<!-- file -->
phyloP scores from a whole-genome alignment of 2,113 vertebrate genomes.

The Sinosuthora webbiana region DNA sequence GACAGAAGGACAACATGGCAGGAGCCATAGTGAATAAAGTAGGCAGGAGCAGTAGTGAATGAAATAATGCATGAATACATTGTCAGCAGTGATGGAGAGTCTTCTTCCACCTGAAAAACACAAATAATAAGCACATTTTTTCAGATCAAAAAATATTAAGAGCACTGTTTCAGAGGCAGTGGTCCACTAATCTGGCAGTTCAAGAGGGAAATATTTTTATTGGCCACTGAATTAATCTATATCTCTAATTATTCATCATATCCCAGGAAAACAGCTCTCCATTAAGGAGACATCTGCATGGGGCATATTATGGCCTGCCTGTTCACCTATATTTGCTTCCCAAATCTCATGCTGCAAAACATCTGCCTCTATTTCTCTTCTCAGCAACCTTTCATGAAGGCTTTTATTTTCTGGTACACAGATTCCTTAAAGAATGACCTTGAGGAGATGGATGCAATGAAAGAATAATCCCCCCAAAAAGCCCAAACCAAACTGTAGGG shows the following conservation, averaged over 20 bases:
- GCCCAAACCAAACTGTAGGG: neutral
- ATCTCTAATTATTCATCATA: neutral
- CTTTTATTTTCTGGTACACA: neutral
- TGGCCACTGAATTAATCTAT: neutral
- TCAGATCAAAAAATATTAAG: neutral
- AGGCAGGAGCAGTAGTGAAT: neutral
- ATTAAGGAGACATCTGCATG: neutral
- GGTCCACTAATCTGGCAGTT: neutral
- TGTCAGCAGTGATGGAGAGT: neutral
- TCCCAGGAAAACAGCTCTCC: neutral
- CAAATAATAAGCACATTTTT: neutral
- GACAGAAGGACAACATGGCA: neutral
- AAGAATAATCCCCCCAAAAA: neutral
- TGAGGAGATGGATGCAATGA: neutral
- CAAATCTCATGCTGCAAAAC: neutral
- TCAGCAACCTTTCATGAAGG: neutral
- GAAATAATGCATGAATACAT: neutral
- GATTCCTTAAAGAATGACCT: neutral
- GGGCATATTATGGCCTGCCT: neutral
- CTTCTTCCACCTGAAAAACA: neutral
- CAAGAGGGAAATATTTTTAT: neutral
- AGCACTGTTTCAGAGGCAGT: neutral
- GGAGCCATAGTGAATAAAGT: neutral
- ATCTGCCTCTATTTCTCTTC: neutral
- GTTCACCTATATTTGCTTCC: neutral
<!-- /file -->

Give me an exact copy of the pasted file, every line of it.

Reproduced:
phyloP scores from a whole-genome alignment of 2,113 vertebrate genomes.

The Sinosuthora webbiana region DNA sequence GACAGAAGGACAACATGGCAGGAGCCATAGTGAATAAAGTAGGCAGGAGCAGTAGTGAATGAAATAATGCATGAATACATTGTCAGCAGTGATGGAGAGTCTTCTTCCACCTGAAAAACACAAATAATAAGCACATTTTTTCAGATCAAAAAATATTAAGAGCACTGTTTCAGAGGCAGTGGTCCACTAATCTGGCAGTTCAAGAGGGAAATATTTTTATTGGCCACTGAATTAATCTATATCTCTAATTATTCATCATATCCCAGGAAAACAGCTCTCCATTAAGGAGACATCTGCATGGGGCATATTATGGCCTGCCTGTTCACCTATATTTGCTTCCCAAATCTCATGCTGCAAAACATCTGCCTCTATTTCTCTTCTCAGCAACCTTTCATGAAGGCTTTTATTTTCTGGTACACAGATTCCTTAAAGAATGACCTTGAGGAGATGGATGCAATGAAAGAATAATCCCCCCAAAAAGCCCAAACCAAACTGTAGGG shows the following conservation, averaged over 20 bases:
- GCCCAAACCAAACTGTAGGG: neutral
- ATCTCTAATTATTCATCATA: neutral
- CTTTTATTTTCTGGTACACA: neutral
- TGGCCACTGAATTAATCTAT: neutral
- TCAGATCAAAAAATATTAAG: neutral
- AGGCAGGAGCAGTAGTGAAT: neutral
- ATTAAGGAGACATCTGCATG: neutral
- GGTCCACTAATCTGGCAGTT: neutral
- TGTCAGCAGTGATGGAGAGT: neutral
- TCCCAGGAAAACAGCTCTCC: neutral
- CAAATAATAAGCACATTTTT: neutral
- GACAGAAGGACAACATGGCA: neutral
- AAGAATAATCCCCCCAAAAA: neutral
- TGAGGAGATGGATGCAATGA: neutral
- CAAATCTCATGCTGCAAAAC: neutral
- TCAGCAACCTTTCATGAAGG: neutral
- GAAATAATGCATGAATACAT: neutral
- GATTCCTTAAAGAATGACCT: neutral
- GGGCATATTATGGCCTGCCT: neutral
- CTTCTTCCACCTGAAAAACA: neutral
- CAAGAGGGAAATATTTTTAT: neutral
- AGCACTGTTTCAGAGGCAGT: neutral
- GGAGCCATAGTGAATAAAGT: neutral
- ATCTGCCTCTATTTCTCTTC: neutral
- GTTCACCTATATTTGCTTCC: neutral